8. 8. Key Concepts <ul><li>Stanislavski work was concerned with empathy, feelings and the heart. </li></ul><ul><li>Brecht could be considered as someone concerned with distance, thinking and reason </li></ul>
  9. 9. Epic Theatre <ul><li>Audience relationship : </li></ul><ul><li>The Verfremdungseffekt </li></ul><ul><li>(The alienation effect) </li></ul><ul><li>He wanted his audience to both engage emotionally in a scene but be able to stand outside it to think about it and make a judgment on it. </li></ul>
  10. 10. The Actor <ul><li>He felt his actors should ‘demonstrate’ rather than ‘become’ a role. </li></ul><ul><li>He saw them as storytellers, who could play many parts and have a view of the characters they were playing. </li></ul><ul><li>He saw character being determined by circumstances. </li></ul>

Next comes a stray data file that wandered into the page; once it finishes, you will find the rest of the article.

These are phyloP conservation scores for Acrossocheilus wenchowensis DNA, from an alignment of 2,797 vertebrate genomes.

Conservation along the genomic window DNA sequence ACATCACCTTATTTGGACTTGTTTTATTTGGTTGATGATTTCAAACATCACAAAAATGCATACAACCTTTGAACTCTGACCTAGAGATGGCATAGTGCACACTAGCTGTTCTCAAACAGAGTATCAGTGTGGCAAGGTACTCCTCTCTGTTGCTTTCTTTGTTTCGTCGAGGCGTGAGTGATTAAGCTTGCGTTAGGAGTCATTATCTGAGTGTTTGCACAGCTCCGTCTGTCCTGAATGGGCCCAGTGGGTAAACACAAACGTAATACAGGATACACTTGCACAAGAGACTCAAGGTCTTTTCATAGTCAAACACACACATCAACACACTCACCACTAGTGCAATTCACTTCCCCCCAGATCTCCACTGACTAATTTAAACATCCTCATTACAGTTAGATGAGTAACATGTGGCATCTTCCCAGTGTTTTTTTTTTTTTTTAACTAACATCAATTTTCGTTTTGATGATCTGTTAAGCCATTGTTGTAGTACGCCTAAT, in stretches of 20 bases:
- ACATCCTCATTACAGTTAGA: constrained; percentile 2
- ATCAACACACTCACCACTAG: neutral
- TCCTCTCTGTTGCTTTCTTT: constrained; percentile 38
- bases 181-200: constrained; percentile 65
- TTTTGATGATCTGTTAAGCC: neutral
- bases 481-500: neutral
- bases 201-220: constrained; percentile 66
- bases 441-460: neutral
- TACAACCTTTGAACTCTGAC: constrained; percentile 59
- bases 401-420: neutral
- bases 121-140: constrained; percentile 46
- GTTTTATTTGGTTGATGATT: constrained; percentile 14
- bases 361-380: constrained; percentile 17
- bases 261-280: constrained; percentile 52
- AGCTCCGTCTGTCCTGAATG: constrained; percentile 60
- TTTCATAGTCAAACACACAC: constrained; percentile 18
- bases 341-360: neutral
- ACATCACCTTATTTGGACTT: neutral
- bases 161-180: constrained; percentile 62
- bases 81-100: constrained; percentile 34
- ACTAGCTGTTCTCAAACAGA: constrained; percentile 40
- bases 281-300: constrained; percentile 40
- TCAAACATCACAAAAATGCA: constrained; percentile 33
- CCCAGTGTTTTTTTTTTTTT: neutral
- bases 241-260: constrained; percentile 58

11. 11. Montage <ul><li>The story itself could be fragmented, non-linear, episodic. </li></ul><ul><li>He showed how theatre could be like expressionistic art or film. </li></ul>
  12. 12. Staging: the anti-illusionary approach to theatre <ul><li>Brecht wanted the mechanics of the theatre shown to his audiences. </li></ul><ul><li>He did not want the audience to ‘suspend their disbelief’ but to always know that they were watching ‘fiction’ </li></ul><ul><li>Placards and Projection was also used to change scene quickly </li></ul><ul><li>Lighting was only used to illuminate not to create mood. </li></ul>
  13. 14. Bertolt Brecht – a workshop 1898-1956
  14. 15. Learning Objectives <ul><li>To consider how performances could have been influenced by other plays, practitioners or key events in the world. </li></ul><ul><li>To develop an understanding of Epic Theatre </li></ul>
  15. 16. Rehearsing Theatre: Brecht <ul><li>Brecht in Practice. </li></ul><ul><li>In order to understand Brecht’s EPIC THEATRE and concepts unlike exploring Stanislavski where you had small exercises to explore his system you will be set three separate practical tasks that explore epic theatre as a whole. </li></ul>